When the weather is cold or you are working in a climate where low temperatures are common, one of the most important things you can do is take appropriate steps to stay warm. By staying warm, you’re not only protecting your personal health and well-being, but you are also preventing job site accidents that could occur as a result of cold weather conditions. Ross Group’s HSE Specialist Jacob Walton shared the following five basic tips for staying safe and warm.
1. Wear Appropriate Clothing
Wearing appropriate clothing when it’s cold outside is essential to not only trap body heat in, but also to protect your body from the elements. Lightweight or breathable clothing won’t lock in heat as well as a more insulated material, nor will it adequately protect you from the wind. However, you don’t want to overdress in something too heavy, as sweating can lead to lowering your body temperature due to the moisture staying on your skin. Go for a material that is enough to keep you warm and protected without feeling like a sauna.
2. Dress In Layers
Dressing in layers goes hand-in-hand with wearing appropriate clothing. If the outside temperatures are extremely low, you may need to add a few layers to your outfit. Extra layers will help lock in extra body heat. In the past, base layers were commonly thought of as long-johns or thermals, but now there are athletic brands of base layers available designed for heat retention and moisture wicking that drastically exceed the performance of these older garments. If it’s cold enough for multiple layers, make sure that the outermost layer is wind proof to maximize the amount of body heat that is trapped.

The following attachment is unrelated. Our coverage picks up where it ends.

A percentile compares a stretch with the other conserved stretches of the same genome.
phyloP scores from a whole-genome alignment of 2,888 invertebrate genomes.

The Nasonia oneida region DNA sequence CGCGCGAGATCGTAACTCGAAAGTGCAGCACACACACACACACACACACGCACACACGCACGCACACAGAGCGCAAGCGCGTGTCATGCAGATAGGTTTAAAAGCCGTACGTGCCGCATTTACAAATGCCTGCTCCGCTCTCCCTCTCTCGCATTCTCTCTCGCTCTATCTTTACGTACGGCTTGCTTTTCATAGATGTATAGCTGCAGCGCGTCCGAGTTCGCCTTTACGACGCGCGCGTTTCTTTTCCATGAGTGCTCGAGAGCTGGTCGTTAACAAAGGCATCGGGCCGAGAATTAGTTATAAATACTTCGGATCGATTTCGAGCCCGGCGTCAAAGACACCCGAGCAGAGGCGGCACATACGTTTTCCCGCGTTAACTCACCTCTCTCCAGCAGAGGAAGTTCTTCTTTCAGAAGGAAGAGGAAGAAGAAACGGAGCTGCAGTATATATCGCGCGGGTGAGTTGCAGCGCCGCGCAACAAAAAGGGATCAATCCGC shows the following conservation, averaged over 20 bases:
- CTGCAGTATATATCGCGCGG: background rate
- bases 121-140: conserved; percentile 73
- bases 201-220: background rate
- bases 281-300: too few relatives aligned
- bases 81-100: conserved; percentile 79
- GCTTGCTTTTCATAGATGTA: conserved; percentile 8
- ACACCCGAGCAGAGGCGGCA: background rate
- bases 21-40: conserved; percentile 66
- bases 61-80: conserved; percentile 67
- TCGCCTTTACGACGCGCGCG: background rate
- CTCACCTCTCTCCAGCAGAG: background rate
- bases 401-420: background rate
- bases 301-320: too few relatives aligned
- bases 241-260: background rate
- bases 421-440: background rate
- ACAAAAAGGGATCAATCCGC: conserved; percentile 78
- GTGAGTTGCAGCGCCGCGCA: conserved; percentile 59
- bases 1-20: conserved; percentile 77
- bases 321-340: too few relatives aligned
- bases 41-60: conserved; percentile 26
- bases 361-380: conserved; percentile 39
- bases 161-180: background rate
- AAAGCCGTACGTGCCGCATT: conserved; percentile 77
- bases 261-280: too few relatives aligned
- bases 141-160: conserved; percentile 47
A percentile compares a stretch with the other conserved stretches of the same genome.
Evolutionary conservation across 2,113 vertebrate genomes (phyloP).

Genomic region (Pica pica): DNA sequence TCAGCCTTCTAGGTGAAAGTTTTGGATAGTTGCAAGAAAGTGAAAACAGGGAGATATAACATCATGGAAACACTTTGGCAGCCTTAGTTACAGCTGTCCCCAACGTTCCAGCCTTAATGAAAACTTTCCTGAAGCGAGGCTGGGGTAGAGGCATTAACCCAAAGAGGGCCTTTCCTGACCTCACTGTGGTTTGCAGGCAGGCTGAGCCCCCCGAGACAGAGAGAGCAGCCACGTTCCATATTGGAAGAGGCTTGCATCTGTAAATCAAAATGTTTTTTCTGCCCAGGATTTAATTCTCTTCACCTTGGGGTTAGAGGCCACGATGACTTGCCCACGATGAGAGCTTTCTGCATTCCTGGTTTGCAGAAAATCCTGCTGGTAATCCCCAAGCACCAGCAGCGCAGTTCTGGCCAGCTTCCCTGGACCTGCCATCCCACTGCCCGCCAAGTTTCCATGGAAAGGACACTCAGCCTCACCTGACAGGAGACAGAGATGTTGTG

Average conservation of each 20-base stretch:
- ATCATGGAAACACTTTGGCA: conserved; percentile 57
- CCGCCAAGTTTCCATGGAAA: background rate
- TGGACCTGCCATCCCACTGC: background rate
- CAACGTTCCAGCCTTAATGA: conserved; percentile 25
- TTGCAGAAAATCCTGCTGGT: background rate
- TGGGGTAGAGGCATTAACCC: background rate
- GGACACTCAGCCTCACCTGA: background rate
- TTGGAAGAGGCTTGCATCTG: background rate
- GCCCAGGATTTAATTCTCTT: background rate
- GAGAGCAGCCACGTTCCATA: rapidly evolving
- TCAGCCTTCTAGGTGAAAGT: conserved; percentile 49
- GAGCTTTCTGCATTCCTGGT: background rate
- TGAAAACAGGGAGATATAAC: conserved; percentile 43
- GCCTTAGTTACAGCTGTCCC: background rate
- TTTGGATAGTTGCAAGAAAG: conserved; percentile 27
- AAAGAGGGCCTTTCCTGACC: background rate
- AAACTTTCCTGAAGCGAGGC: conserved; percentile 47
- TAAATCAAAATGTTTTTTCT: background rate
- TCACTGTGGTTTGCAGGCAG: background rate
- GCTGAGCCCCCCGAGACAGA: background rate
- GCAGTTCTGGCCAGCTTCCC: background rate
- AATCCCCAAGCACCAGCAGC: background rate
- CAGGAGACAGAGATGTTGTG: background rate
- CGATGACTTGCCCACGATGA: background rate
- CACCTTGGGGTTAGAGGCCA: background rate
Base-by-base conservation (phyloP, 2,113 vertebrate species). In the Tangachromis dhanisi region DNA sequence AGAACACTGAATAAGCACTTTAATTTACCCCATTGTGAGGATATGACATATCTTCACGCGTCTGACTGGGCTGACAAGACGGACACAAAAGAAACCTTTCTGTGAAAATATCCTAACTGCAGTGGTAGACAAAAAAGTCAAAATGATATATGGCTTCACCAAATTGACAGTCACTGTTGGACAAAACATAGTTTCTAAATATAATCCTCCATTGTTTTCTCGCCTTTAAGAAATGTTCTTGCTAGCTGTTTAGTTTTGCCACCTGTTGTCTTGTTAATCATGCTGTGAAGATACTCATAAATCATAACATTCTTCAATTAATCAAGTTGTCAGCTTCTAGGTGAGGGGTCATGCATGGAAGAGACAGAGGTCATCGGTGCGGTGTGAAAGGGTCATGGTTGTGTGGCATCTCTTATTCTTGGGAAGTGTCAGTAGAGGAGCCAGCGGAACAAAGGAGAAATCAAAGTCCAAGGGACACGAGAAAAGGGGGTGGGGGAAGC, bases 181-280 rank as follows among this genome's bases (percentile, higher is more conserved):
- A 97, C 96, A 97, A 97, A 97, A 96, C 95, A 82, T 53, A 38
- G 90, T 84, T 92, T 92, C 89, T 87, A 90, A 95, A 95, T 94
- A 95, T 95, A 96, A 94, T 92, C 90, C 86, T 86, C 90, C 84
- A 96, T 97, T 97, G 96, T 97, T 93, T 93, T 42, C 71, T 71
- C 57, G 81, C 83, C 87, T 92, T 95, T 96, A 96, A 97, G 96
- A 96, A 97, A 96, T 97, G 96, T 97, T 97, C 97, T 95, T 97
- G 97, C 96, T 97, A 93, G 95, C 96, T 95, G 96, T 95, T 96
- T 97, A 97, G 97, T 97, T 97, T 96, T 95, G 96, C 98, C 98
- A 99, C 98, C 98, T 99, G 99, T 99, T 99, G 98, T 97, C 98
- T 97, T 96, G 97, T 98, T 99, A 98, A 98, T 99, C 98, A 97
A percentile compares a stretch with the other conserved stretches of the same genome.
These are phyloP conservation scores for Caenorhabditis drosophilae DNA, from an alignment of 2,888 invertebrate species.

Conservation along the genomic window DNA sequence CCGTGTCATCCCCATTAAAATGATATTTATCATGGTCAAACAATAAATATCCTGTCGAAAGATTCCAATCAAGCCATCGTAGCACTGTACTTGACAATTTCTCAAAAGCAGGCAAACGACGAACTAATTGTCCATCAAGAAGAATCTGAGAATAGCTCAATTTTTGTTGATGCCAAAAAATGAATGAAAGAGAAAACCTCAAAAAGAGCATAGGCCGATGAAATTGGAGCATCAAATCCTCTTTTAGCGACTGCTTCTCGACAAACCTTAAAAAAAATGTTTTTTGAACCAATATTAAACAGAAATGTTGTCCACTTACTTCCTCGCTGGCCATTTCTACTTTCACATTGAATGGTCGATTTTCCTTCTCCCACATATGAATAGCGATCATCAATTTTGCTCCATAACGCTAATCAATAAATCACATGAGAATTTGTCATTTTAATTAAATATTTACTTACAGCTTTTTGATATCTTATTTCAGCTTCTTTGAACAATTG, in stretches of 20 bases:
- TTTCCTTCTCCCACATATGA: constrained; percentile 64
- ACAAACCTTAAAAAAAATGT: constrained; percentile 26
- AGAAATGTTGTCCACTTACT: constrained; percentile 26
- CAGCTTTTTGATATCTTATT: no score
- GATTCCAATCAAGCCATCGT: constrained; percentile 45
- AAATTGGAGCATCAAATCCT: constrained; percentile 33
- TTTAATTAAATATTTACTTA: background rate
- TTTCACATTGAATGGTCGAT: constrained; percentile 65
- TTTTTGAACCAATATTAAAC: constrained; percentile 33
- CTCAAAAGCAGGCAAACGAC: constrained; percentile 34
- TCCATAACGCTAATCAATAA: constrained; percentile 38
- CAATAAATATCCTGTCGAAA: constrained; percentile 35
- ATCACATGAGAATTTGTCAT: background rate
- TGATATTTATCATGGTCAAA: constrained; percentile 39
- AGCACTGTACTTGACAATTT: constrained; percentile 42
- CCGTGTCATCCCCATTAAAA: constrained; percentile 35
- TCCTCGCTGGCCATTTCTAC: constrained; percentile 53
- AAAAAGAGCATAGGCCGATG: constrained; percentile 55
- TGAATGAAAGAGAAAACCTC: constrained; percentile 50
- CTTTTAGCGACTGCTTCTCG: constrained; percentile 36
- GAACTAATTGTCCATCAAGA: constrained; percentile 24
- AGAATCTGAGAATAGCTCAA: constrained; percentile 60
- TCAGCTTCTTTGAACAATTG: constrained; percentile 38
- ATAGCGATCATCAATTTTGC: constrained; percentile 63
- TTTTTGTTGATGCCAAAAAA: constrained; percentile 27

3. Stay Active
By staying active, you are forcing the blood in your body to continue circulating throughout your internal organs and extremities. By keeping your extremities warm, the rest of your body will generally feel warmer too. Again, be careful not to over do it because sweating when it’s cold outside can rapidly lower your internal body temperature, putting you at a higher risk of hypothermia.
4. Stay Hydrated
You don’t generally think of staying hydrated as a way of staying warm when its cold outside. However, hydration plays a crucial role in regulating our internal temperatures. Just because you’re not sweating doesn’t mean your body isn’t
losing moisture through aspiration and its natural metabolic processes. Try drinking room temperature or warm fluids as they won’t lower, and in some cases can actually raise, your internal body temperature.
5. Keep Your Metabolism Up (EAT)
Ahh, my favorite tip. Eating is a key component to keeping your internal temperature where it needs to be. Our body produces a lot of energy in the form of heat when digesting food. When we eat, our metabolism increases, producing internal heat and aiding in blood flow throughout the body. You don’t need to feast all day long, but having a healthy, protein-rich snack or two between meals to keep your metabolism up is a good idea.
These tips are a great way to make sure you’re staying safe outdoors in the cold weather. While they are effective for working on the job site, they’re also things you can put into practice at home. Stay warm, stay safe, and reduce your risk of cold-weather related accidents.